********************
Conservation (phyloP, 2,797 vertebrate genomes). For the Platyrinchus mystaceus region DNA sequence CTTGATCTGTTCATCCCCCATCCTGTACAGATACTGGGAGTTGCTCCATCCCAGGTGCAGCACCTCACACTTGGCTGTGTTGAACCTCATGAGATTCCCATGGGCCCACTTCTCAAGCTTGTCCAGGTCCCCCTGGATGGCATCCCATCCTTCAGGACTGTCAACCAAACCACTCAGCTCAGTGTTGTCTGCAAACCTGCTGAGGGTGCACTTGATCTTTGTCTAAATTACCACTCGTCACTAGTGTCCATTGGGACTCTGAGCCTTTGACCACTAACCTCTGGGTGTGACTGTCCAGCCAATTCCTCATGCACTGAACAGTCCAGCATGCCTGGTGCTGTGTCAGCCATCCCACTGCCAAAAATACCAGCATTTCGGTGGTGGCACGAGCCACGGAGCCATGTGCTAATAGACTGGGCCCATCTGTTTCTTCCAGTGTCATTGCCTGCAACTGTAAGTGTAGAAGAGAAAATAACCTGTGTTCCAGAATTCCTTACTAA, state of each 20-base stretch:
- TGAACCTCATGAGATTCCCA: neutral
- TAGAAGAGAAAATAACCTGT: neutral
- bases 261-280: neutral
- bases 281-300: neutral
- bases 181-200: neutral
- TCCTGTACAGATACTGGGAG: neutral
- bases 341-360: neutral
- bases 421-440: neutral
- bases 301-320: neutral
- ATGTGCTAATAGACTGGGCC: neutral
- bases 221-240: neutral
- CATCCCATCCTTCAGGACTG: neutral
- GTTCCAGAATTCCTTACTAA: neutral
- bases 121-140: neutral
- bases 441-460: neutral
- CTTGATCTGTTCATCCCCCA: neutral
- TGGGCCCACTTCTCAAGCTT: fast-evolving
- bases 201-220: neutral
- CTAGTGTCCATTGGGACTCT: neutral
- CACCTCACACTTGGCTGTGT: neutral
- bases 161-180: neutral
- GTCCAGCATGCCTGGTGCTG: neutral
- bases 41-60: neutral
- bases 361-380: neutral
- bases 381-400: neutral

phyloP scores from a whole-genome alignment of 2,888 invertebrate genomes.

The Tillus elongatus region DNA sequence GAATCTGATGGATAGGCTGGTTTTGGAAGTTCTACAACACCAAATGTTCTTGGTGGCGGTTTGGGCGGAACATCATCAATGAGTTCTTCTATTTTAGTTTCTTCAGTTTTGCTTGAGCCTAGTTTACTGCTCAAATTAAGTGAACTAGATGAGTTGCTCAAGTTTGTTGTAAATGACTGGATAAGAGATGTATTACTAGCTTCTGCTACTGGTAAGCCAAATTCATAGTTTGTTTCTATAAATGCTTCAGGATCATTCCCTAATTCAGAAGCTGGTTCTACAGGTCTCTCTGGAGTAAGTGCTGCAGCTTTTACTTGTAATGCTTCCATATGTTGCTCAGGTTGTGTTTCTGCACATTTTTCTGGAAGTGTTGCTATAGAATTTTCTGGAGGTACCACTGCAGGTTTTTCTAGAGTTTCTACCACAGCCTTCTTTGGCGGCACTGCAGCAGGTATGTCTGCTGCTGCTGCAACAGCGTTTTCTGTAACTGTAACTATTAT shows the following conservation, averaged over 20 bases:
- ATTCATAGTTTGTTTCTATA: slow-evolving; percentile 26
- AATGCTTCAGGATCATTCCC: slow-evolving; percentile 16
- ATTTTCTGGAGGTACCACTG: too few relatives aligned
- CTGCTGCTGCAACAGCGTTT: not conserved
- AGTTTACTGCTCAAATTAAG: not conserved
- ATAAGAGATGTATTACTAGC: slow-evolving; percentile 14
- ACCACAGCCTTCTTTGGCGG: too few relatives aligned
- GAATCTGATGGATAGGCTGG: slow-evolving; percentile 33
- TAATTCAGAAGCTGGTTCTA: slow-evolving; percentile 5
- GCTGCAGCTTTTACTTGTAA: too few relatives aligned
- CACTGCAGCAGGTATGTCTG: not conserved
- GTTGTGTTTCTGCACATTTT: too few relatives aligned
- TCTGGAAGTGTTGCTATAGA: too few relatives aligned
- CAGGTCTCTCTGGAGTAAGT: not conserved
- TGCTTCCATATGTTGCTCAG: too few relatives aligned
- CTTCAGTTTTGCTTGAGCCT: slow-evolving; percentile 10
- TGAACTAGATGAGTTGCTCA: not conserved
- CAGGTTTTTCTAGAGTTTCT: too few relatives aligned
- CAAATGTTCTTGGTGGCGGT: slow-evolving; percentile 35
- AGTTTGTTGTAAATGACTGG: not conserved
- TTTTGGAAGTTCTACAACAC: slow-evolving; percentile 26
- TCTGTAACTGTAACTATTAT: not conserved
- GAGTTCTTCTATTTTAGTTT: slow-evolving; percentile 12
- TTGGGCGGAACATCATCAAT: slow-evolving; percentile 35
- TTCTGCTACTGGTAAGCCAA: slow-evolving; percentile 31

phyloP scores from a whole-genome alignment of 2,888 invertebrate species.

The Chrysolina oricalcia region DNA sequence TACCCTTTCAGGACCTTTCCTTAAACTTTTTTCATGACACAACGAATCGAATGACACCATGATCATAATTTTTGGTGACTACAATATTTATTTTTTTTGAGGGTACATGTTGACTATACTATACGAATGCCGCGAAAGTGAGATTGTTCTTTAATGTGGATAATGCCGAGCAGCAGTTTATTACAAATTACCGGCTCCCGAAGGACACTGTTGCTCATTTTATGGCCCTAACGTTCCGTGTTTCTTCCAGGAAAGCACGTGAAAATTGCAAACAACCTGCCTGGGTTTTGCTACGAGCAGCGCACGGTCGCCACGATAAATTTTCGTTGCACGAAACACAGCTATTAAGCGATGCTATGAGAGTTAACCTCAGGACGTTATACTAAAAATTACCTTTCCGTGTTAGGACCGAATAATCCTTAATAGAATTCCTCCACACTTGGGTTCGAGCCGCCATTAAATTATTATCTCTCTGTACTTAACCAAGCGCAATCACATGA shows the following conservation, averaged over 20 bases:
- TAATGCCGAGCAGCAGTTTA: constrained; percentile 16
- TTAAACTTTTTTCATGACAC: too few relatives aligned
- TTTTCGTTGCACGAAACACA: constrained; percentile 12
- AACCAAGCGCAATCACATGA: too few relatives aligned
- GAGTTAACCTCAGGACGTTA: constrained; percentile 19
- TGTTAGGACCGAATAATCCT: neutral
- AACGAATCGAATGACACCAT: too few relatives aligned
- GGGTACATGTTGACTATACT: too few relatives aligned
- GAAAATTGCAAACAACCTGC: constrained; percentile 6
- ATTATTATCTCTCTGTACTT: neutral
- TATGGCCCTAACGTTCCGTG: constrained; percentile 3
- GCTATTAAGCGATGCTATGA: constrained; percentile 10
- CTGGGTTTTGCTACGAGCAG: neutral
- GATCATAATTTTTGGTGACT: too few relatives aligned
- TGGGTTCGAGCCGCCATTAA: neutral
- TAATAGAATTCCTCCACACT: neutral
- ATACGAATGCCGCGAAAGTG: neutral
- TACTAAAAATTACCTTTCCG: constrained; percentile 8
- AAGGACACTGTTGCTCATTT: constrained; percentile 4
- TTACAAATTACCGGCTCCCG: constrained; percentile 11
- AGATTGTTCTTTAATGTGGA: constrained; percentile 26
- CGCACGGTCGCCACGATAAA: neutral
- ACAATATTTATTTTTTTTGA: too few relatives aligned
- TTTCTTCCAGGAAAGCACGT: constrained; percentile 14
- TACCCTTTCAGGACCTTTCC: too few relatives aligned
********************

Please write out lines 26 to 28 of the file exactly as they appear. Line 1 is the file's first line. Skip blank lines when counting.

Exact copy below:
- bases 381-400: neutral

phyloP scores from a whole-genome alignment of 2,888 invertebrate genomes.

The Tillus elongatus region DNA sequence GAATCTGATGGATAGGCTGGTTTTGGAAGTTCTACAACACCAAATGTTCTTGGTGGCGGTTTGGGCGGAACATCATCAATGAGTTCTTCTATTTTAGTTTCTTCAGTTTTGCTTGAGCCTAGTTTACTGCTCAAATTAAGTGAACTAGATGAGTTGCTCAAGTTTGTTGTAAATGACTGGATAAGAGATGTATTACTAGCTTCTGCTACTGGTAAGCCAAATTCATAGTTTGTTTCTATAAATGCTTCAGGATCATTCCCTAATTCAGAAGCTGGTTCTACAGGTCTCTCTGGAGTAAGTGCTGCAGCTTTTACTTGTAATGCTTCCATATGTTGCTCAGGTTGTGTTTCTGCACATTTTTCTGGAAGTGTTGCTATAGAATTTTCTGGAGGTACCACTGCAGGTTTTTCTAGAGTTTCTACCACAGCCTTCTTTGGCGGCACTGCAGCAGGTATGTCTGCTGCTGCTGCAACAGCGTTTTCTGTAACTGTAACTATTAT shows the following conservation, averaged over 20 bases: